The recent presidential election in Ireland saw the expected victory of incumbent Michael D. Higgins, who emerged victorious on the first count after winning 52.4% of first preference votes.
Despite Higgins' relative landslide, the big news was the 23% gained by right-wing populist Peter Casey. He had been running at 2% in a recent poll.
Casey is a millionaire Derry-born Irish businessman recently returned from the US to live in Ireland. Suddenly he has become the most discussed figure in Irish politics.
Ireland has heretofore been considered an outlier in the present age of right-wing populism in Europe. While right-wing parties sweep Europe, shake the political establishments in Germany, and even overtake some governments in Eastern Europe, even the presence of a prominent populist party has been totally absent.
Peter Casey's performance challenges this narrative, demonstrating that though unrepresented politically, there does exist some feelings of deep resentment in Ireland which very closely resembles those strains sweeping Europe. Of course, there does exist now a political party devoted completely to 'Irexit,' but it is yet unclear how the feelings of resentment Casey uncovered will translate in later elections.
For most of the campaign, he ran quietly under the radar, but an eleventh-hour derogatory comment about the traveling community won him both widespread criticism and, ultimately, praise. Supporters lauded his willingness to "say what's on everyone's mind" and his status as an outsider who was willing to shake up the system. Both Casey's stances, as well as the attitudes of his political supporters, earned him comparisons to Donald Trump, and the comparisons are not unfounded.
Casey finished in a surprise second place. While Casey's achievement should not be overexaggerated, it did seem to reveal a vibrant strain of populist sentiment in Ireland.
Casey consistently railed against the political and economic elite, demanding that Irish society is re-ordered to benefit working people as opposed to elite bankers.
As for Casey himself, he has indicated that his political career has just started. Following the election, Casey expressed interest in running for a Dáil seat, possibly in Donegal.
Significantly, he indicated that he would join Fianna Fáil and immediately indicated that his ultimate objective was to win the party leadership and serve as Taoiseach. Although this serves as a slight shock, Casey faces a major uphill battle to his political aspirations, but his path to power might be easier than appears at first glance.
Fianna Fáil stands a crossroads in its history. For most of its history, it was considered the more radical, slightly left-wing party. Its traditional base was in the western and southern parts of the country, and it was always considered the more republican party, due to historical factors.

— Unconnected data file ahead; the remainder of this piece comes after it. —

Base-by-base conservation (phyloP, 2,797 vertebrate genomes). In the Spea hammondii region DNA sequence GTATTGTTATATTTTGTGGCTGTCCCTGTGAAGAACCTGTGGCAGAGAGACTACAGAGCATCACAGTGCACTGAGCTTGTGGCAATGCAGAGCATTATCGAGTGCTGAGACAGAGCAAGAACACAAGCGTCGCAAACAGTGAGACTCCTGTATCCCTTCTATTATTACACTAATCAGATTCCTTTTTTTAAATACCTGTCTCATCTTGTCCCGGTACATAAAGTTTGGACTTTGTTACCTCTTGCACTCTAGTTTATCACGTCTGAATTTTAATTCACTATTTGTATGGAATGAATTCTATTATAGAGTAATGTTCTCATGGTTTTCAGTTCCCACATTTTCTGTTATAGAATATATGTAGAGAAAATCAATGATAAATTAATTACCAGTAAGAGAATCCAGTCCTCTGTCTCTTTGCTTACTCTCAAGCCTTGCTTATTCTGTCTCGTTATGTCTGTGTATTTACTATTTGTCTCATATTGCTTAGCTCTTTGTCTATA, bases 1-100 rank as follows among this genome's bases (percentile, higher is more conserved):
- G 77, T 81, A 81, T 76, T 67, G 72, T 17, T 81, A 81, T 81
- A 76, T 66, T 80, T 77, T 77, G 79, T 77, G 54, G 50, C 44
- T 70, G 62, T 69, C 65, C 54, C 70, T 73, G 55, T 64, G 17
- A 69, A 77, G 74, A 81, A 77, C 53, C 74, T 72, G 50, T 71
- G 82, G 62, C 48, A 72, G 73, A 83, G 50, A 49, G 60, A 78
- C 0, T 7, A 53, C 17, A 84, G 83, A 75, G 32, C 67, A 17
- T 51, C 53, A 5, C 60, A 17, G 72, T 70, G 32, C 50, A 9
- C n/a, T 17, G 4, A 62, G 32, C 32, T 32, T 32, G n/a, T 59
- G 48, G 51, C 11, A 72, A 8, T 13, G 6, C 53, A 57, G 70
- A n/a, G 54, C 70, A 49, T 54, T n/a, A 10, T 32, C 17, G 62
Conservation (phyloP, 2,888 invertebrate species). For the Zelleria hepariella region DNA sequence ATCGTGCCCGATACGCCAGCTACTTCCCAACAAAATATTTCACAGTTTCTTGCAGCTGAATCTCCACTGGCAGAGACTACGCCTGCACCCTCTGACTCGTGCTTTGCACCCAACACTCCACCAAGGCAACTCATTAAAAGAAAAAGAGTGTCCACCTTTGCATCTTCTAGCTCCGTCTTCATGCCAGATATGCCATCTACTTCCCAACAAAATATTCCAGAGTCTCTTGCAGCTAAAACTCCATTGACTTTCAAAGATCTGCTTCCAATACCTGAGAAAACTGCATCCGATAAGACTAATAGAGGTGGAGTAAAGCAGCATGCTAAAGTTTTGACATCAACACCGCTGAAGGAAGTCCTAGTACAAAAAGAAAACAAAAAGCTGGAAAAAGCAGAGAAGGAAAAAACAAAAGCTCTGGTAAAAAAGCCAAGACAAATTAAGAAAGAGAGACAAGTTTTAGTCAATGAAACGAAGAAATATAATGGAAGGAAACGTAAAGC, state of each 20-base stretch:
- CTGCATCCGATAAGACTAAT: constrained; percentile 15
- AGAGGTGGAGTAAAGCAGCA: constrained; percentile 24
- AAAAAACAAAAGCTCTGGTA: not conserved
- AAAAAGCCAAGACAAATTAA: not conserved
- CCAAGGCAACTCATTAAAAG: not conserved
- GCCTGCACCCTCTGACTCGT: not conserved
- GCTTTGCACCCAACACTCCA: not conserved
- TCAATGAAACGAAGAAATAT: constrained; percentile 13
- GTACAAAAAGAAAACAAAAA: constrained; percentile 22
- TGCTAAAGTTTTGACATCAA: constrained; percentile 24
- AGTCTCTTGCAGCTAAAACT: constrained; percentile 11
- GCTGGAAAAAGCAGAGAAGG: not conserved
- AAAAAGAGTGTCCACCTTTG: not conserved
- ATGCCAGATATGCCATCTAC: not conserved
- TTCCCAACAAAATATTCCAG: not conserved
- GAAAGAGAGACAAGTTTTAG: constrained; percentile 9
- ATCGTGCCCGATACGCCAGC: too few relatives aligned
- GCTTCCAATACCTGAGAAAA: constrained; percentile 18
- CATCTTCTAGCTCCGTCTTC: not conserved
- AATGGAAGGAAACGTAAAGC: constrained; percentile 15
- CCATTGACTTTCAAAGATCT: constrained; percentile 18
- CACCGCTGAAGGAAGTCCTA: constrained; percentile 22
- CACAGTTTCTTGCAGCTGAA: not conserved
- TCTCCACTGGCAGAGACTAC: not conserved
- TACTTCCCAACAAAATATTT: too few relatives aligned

After nearly a century of dominance, Fianna Fáil was largely blamed for the financial collapse in 2008. It was decimated at the polls and has still not yet recovered from that disastrous defeat.
Compounding its failure to restore its image, its profile as the left-leaning, more radical party has been challenged by a resurgent Sinn Féin, which capitalized on Fianna Fáil's performance in 2011 and has replaced Labour as the third largest party in Ireland.
Indeed, Sinn Féin has taken aim at Fianna Fáil since the 2016 election, as opinion polls indicate that a generational shift could see Sinn Féin leapfrog Fianna Fáil within the next generation.
Fianna Fáil is thus in the throes of an identity crisis. It has been unable to restore its image as a party of the people, its official stance during the abortion referendum made it appear out of touch to voters, and it has been unable to impede Sinn Féin's meteoric rise. Indeed, some pundits opined that if Mícheál Martin was unable to oust Fine Gael in the next general election, it could intensify internal calls for a leadership change.
Fianna Fáil supporters voted overwhelmingly in favor of Casey, indicating his popularity among the Fianna Fáil base. While it is way too early to predict how Casey might perform in a general election, if he can capitalize on the surprising wave of support he received during the presidential election, the Fianna Fáil base might see him as the answer to their recent woes. Casey obviously carries clout among Fianna Fáil voters, and if officials feel that they can temper his more hardline views, they might be willing to thrust him forward as their new face in order to restore their traditional position.
Whatever the fate of Casey's political career, it is now clear that a new strain of right-wing populism exists in Ireland. Following the formation of the Irexit Freedom Party in September, Casey's presidential performance uncovers a distinct strain of resentment and frustration which has heretofore been assumed to be nonexistent in Ireland.
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